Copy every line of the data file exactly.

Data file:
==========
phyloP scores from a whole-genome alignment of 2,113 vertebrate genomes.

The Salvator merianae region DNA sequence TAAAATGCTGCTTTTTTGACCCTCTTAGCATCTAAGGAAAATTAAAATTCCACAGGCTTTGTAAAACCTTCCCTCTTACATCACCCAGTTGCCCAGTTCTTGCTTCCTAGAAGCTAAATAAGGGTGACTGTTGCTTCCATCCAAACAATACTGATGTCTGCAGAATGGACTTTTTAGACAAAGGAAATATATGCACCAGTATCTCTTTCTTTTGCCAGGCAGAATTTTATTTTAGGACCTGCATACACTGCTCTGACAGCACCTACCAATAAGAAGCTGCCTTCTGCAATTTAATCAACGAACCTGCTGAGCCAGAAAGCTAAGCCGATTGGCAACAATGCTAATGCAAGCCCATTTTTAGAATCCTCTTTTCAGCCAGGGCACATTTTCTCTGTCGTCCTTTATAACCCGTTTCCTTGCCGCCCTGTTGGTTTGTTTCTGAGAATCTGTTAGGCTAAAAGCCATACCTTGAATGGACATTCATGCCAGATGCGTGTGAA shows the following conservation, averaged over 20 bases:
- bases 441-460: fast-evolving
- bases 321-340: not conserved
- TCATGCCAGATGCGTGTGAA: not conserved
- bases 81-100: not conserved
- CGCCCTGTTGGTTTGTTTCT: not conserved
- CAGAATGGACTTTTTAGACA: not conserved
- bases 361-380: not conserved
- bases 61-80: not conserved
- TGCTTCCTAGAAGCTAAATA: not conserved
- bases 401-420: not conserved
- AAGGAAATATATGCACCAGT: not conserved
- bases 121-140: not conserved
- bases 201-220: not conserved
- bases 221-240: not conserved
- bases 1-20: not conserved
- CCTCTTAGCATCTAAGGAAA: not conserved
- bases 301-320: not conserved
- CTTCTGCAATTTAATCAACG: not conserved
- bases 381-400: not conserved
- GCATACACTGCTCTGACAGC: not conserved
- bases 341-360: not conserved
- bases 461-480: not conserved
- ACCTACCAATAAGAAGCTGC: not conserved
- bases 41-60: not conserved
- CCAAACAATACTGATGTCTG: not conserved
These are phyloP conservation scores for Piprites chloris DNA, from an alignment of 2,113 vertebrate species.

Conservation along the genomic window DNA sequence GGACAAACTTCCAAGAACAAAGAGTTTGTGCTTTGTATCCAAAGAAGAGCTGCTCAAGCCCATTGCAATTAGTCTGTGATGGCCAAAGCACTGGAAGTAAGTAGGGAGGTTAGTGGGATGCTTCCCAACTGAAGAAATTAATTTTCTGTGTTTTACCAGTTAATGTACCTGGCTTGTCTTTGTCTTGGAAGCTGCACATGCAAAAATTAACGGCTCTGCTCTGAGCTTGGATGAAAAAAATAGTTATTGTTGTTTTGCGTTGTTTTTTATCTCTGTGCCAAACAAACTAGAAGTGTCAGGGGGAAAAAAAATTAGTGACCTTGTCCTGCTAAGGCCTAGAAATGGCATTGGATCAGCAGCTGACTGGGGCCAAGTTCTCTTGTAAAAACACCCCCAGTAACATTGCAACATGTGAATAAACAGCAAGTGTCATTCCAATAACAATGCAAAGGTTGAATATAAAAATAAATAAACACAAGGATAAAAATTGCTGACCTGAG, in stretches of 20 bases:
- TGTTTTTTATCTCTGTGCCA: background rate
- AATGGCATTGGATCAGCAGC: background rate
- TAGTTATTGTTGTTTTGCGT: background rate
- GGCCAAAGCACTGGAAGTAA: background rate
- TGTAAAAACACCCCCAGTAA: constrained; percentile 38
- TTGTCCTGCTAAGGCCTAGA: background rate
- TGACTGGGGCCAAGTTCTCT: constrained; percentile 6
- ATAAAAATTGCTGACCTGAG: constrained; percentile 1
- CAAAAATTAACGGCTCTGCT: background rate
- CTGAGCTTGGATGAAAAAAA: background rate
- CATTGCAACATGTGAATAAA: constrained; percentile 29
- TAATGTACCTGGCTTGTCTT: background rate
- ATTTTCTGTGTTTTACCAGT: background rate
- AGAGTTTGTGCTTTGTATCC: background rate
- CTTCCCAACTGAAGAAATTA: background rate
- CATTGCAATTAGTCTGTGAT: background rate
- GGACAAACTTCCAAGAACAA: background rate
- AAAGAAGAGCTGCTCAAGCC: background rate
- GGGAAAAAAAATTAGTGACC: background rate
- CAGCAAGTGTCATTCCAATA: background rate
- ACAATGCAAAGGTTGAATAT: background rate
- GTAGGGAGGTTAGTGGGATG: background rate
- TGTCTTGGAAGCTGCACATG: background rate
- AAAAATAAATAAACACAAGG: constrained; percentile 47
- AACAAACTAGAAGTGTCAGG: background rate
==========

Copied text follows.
phyloP scores from a whole-genome alignment of 2,113 vertebrate genomes.

The Salvator merianae region DNA sequence TAAAATGCTGCTTTTTTGACCCTCTTAGCATCTAAGGAAAATTAAAATTCCACAGGCTTTGTAAAACCTTCCCTCTTACATCACCCAGTTGCCCAGTTCTTGCTTCCTAGAAGCTAAATAAGGGTGACTGTTGCTTCCATCCAAACAATACTGATGTCTGCAGAATGGACTTTTTAGACAAAGGAAATATATGCACCAGTATCTCTTTCTTTTGCCAGGCAGAATTTTATTTTAGGACCTGCATACACTGCTCTGACAGCACCTACCAATAAGAAGCTGCCTTCTGCAATTTAATCAACGAACCTGCTGAGCCAGAAAGCTAAGCCGATTGGCAACAATGCTAATGCAAGCCCATTTTTAGAATCCTCTTTTCAGCCAGGGCACATTTTCTCTGTCGTCCTTTATAACCCGTTTCCTTGCCGCCCTGTTGGTTTGTTTCTGAGAATCTGTTAGGCTAAAAGCCATACCTTGAATGGACATTCATGCCAGATGCGTGTGAA shows the following conservation, averaged over 20 bases:
- bases 441-460: fast-evolving
- bases 321-340: not conserved
- TCATGCCAGATGCGTGTGAA: not conserved
- bases 81-100: not conserved
- CGCCCTGTTGGTTTGTTTCT: not conserved
- CAGAATGGACTTTTTAGACA: not conserved
- bases 361-380: not conserved
- bases 61-80: not conserved
- TGCTTCCTAGAAGCTAAATA: not conserved
- bases 401-420: not conserved
- AAGGAAATATATGCACCAGT: not conserved
- bases 121-140: not conserved
- bases 201-220: not conserved
- bases 221-240: not conserved
- bases 1-20: not conserved
- CCTCTTAGCATCTAAGGAAA: not conserved
- bases 301-320: not conserved
- CTTCTGCAATTTAATCAACG: not conserved
- bases 381-400: not conserved
- GCATACACTGCTCTGACAGC: not conserved
- bases 341-360: not conserved
- bases 461-480: not conserved
- ACCTACCAATAAGAAGCTGC: not conserved
- bases 41-60: not conserved
- CCAAACAATACTGATGTCTG: not conserved
These are phyloP conservation scores for Piprites chloris DNA, from an alignment of 2,113 vertebrate species.

Conservation along the genomic window DNA sequence GGACAAACTTCCAAGAACAAAGAGTTTGTGCTTTGTATCCAAAGAAGAGCTGCTCAAGCCCATTGCAATTAGTCTGTGATGGCCAAAGCACTGGAAGTAAGTAGGGAGGTTAGTGGGATGCTTCCCAACTGAAGAAATTAATTTTCTGTGTTTTACCAGTTAATGTACCTGGCTTGTCTTTGTCTTGGAAGCTGCACATGCAAAAATTAACGGCTCTGCTCTGAGCTTGGATGAAAAAAATAGTTATTGTTGTTTTGCGTTGTTTTTTATCTCTGTGCCAAACAAACTAGAAGTGTCAGGGGGAAAAAAAATTAGTGACCTTGTCCTGCTAAGGCCTAGAAATGGCATTGGATCAGCAGCTGACTGGGGCCAAGTTCTCTTGTAAAAACACCCCCAGTAACATTGCAACATGTGAATAAACAGCAAGTGTCATTCCAATAACAATGCAAAGGTTGAATATAAAAATAAATAAACACAAGGATAAAAATTGCTGACCTGAG, in stretches of 20 bases:
- TGTTTTTTATCTCTGTGCCA: background rate
- AATGGCATTGGATCAGCAGC: background rate
- TAGTTATTGTTGTTTTGCGT: background rate
- GGCCAAAGCACTGGAAGTAA: background rate
- TGTAAAAACACCCCCAGTAA: constrained; percentile 38
- TTGTCCTGCTAAGGCCTAGA: background rate
- TGACTGGGGCCAAGTTCTCT: constrained; percentile 6
- ATAAAAATTGCTGACCTGAG: constrained; percentile 1
- CAAAAATTAACGGCTCTGCT: background rate
- CTGAGCTTGGATGAAAAAAA: background rate
- CATTGCAACATGTGAATAAA: constrained; percentile 29
- TAATGTACCTGGCTTGTCTT: background rate
- ATTTTCTGTGTTTTACCAGT: background rate
- AGAGTTTGTGCTTTGTATCC: background rate
- CTTCCCAACTGAAGAAATTA: background rate
- CATTGCAATTAGTCTGTGAT: background rate
- GGACAAACTTCCAAGAACAA: background rate
- AAAGAAGAGCTGCTCAAGCC: background rate
- GGGAAAAAAAATTAGTGACC: background rate
- CAGCAAGTGTCATTCCAATA: background rate
- ACAATGCAAAGGTTGAATAT: background rate
- GTAGGGAGGTTAGTGGGATG: background rate
- TGTCTTGGAAGCTGCACATG: background rate
- AAAAATAAATAAACACAAGG: constrained; percentile 47
- AACAAACTAGAAGTGTCAGG: background rate